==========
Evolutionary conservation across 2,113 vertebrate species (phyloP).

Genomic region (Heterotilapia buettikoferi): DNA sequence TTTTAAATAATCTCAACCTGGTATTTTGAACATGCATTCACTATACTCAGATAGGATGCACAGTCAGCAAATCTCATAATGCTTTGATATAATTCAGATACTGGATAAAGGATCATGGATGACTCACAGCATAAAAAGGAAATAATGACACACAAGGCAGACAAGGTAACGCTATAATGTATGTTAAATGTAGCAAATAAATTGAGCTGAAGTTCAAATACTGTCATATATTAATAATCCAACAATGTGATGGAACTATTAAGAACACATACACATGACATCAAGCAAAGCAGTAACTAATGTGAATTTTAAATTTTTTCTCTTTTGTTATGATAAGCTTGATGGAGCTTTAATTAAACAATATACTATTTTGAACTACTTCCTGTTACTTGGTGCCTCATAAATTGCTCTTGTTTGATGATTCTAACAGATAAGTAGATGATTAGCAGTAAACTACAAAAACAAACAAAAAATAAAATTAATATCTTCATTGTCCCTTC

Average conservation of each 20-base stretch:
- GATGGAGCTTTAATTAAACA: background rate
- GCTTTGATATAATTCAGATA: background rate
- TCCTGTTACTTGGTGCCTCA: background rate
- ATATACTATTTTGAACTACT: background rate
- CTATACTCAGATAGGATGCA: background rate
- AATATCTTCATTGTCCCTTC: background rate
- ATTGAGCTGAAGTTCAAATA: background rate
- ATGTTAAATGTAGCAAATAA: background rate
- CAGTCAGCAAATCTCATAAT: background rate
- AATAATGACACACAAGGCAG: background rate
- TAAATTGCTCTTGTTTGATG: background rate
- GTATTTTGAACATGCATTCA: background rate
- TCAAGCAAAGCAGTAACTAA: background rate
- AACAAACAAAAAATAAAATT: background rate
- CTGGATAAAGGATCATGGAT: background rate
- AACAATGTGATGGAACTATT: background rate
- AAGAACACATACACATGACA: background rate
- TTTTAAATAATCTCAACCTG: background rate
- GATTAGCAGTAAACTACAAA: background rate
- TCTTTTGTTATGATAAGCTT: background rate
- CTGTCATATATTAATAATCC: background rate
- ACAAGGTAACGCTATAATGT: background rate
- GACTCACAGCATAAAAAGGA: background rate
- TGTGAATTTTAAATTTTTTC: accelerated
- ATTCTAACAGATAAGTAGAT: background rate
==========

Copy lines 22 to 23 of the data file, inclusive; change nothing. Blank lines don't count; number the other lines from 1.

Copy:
- GATTAGCAGTAAACTACAAA: background rate
- TCTTTTGTTATGATAAGCTT: background rate